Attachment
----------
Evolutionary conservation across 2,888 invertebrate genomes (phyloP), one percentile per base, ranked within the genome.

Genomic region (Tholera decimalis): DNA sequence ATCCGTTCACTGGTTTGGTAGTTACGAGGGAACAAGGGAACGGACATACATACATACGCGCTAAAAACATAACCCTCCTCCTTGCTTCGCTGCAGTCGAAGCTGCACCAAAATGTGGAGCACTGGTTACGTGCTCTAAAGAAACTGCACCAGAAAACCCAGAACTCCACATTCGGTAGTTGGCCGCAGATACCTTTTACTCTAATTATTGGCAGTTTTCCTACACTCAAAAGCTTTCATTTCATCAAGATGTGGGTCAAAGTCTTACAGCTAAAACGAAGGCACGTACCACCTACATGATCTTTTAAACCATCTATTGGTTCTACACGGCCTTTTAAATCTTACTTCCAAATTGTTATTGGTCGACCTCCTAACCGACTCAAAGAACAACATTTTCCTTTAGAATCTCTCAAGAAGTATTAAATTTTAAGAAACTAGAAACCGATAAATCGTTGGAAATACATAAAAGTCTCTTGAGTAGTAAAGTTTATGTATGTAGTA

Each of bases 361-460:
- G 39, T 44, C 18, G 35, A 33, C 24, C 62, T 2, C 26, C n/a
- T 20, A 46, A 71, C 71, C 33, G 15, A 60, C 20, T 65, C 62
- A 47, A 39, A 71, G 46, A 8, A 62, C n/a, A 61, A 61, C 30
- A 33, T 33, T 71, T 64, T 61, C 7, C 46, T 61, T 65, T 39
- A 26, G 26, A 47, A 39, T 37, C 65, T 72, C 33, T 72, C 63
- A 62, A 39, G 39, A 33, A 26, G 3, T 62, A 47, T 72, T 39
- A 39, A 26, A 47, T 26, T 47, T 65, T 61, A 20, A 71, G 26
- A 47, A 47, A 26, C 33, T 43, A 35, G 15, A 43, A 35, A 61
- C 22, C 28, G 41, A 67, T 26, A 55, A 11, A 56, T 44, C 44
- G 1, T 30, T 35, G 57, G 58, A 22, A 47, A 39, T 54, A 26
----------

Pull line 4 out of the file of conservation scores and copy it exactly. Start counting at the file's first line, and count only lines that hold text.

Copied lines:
- G 39, T 44, C 18, G 35, A 33, C 24, C 62, T 2, C 26, C n/a